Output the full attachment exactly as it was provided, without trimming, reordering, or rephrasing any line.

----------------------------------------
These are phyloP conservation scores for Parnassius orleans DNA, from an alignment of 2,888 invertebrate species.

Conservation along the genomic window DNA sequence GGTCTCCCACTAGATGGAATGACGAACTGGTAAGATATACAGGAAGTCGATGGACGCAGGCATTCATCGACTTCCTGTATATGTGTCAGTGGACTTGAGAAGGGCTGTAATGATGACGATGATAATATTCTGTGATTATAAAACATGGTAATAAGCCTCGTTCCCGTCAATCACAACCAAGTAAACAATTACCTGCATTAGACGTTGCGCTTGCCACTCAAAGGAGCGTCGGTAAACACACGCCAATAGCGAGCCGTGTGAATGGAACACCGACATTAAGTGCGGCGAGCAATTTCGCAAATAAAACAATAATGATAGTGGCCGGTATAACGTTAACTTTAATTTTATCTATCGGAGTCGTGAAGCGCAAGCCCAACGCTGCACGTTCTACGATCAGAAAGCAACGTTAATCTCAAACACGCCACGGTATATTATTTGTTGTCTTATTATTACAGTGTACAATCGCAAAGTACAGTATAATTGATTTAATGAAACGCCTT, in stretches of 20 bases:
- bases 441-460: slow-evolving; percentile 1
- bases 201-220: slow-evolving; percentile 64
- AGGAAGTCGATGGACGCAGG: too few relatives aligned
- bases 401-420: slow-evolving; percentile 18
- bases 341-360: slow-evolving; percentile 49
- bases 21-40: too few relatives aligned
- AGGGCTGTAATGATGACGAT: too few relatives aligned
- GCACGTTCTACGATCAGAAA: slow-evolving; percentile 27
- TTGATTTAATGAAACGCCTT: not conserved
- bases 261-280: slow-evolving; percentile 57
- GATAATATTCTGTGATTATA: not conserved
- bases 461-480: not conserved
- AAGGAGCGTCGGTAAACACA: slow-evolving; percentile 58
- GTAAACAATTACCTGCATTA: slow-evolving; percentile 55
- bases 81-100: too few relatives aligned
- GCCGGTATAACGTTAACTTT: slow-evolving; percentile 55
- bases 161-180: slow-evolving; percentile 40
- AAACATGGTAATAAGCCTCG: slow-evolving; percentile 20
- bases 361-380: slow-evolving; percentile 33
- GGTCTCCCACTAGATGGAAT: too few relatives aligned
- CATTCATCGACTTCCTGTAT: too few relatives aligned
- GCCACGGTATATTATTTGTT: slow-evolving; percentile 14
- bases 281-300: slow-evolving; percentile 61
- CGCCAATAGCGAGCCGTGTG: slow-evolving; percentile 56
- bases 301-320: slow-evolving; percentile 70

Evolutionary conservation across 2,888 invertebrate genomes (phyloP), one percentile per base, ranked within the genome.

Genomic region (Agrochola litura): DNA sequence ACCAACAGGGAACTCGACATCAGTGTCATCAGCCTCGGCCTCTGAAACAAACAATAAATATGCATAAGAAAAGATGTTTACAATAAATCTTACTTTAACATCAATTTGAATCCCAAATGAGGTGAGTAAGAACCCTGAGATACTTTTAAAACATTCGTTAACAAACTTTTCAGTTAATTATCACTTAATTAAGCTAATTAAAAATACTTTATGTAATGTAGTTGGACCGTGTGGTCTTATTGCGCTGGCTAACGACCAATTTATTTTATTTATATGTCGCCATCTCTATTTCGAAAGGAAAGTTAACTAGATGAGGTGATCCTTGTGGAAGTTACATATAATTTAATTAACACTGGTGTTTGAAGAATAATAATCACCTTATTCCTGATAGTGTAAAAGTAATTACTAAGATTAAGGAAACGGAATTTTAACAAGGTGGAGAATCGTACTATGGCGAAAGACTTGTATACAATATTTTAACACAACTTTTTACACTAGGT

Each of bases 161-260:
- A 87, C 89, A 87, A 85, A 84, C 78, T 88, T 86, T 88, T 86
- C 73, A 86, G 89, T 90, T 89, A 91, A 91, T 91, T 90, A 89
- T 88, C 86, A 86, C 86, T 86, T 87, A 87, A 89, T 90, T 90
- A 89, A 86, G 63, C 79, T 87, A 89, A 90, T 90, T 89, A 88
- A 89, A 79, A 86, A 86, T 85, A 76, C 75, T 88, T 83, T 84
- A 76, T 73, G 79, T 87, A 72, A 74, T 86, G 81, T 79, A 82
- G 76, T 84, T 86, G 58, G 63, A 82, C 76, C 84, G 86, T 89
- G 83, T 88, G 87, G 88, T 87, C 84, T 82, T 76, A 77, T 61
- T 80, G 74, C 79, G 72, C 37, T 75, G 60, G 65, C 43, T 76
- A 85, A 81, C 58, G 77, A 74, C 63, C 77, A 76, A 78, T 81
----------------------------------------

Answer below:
These are phyloP conservation scores for Parnassius orleans DNA, from an alignment of 2,888 invertebrate species.

Conservation along the genomic window DNA sequence GGTCTCCCACTAGATGGAATGACGAACTGGTAAGATATACAGGAAGTCGATGGACGCAGGCATTCATCGACTTCCTGTATATGTGTCAGTGGACTTGAGAAGGGCTGTAATGATGACGATGATAATATTCTGTGATTATAAAACATGGTAATAAGCCTCGTTCCCGTCAATCACAACCAAGTAAACAATTACCTGCATTAGACGTTGCGCTTGCCACTCAAAGGAGCGTCGGTAAACACACGCCAATAGCGAGCCGTGTGAATGGAACACCGACATTAAGTGCGGCGAGCAATTTCGCAAATAAAACAATAATGATAGTGGCCGGTATAACGTTAACTTTAATTTTATCTATCGGAGTCGTGAAGCGCAAGCCCAACGCTGCACGTTCTACGATCAGAAAGCAACGTTAATCTCAAACACGCCACGGTATATTATTTGTTGTCTTATTATTACAGTGTACAATCGCAAAGTACAGTATAATTGATTTAATGAAACGCCTT, in stretches of 20 bases:
- bases 441-460: slow-evolving; percentile 1
- bases 201-220: slow-evolving; percentile 64
- AGGAAGTCGATGGACGCAGG: too few relatives aligned
- bases 401-420: slow-evolving; percentile 18
- bases 341-360: slow-evolving; percentile 49
- bases 21-40: too few relatives aligned
- AGGGCTGTAATGATGACGAT: too few relatives aligned
- GCACGTTCTACGATCAGAAA: slow-evolving; percentile 27
- TTGATTTAATGAAACGCCTT: not conserved
- bases 261-280: slow-evolving; percentile 57
- GATAATATTCTGTGATTATA: not conserved
- bases 461-480: not conserved
- AAGGAGCGTCGGTAAACACA: slow-evolving; percentile 58
- GTAAACAATTACCTGCATTA: slow-evolving; percentile 55
- bases 81-100: too few relatives aligned
- GCCGGTATAACGTTAACTTT: slow-evolving; percentile 55
- bases 161-180: slow-evolving; percentile 40
- AAACATGGTAATAAGCCTCG: slow-evolving; percentile 20
- bases 361-380: slow-evolving; percentile 33
- GGTCTCCCACTAGATGGAAT: too few relatives aligned
- CATTCATCGACTTCCTGTAT: too few relatives aligned
- GCCACGGTATATTATTTGTT: slow-evolving; percentile 14
- bases 281-300: slow-evolving; percentile 61
- CGCCAATAGCGAGCCGTGTG: slow-evolving; percentile 56
- bases 301-320: slow-evolving; percentile 70

Evolutionary conservation across 2,888 invertebrate genomes (phyloP), one percentile per base, ranked within the genome.

Genomic region (Agrochola litura): DNA sequence ACCAACAGGGAACTCGACATCAGTGTCATCAGCCTCGGCCTCTGAAACAAACAATAAATATGCATAAGAAAAGATGTTTACAATAAATCTTACTTTAACATCAATTTGAATCCCAAATGAGGTGAGTAAGAACCCTGAGATACTTTTAAAACATTCGTTAACAAACTTTTCAGTTAATTATCACTTAATTAAGCTAATTAAAAATACTTTATGTAATGTAGTTGGACCGTGTGGTCTTATTGCGCTGGCTAACGACCAATTTATTTTATTTATATGTCGCCATCTCTATTTCGAAAGGAAAGTTAACTAGATGAGGTGATCCTTGTGGAAGTTACATATAATTTAATTAACACTGGTGTTTGAAGAATAATAATCACCTTATTCCTGATAGTGTAAAAGTAATTACTAAGATTAAGGAAACGGAATTTTAACAAGGTGGAGAATCGTACTATGGCGAAAGACTTGTATACAATATTTTAACACAACTTTTTACACTAGGT

Each of bases 161-260:
- A 87, C 89, A 87, A 85, A 84, C 78, T 88, T 86, T 88, T 86
- C 73, A 86, G 89, T 90, T 89, A 91, A 91, T 91, T 90, A 89
- T 88, C 86, A 86, C 86, T 86, T 87, A 87, A 89, T 90, T 90
- A 89, A 86, G 63, C 79, T 87, A 89, A 90, T 90, T 89, A 88
- A 89, A 79, A 86, A 86, T 85, A 76, C 75, T 88, T 83, T 84
- A 76, T 73, G 79, T 87, A 72, A 74, T 86, G 81, T 79, A 82
- G 76, T 84, T 86, G 58, G 63, A 82, C 76, C 84, G 86, T 89
- G 83, T 88, G 87, G 88, T 87, C 84, T 82, T 76, A 77, T 61
- T 80, G 74, C 79, G 72, C 37, T 75, G 60, G 65, C 43, T 76
- A 85, A 81, C 58, G 77, A 74, C 63, C 77, A 76, A 78, T 81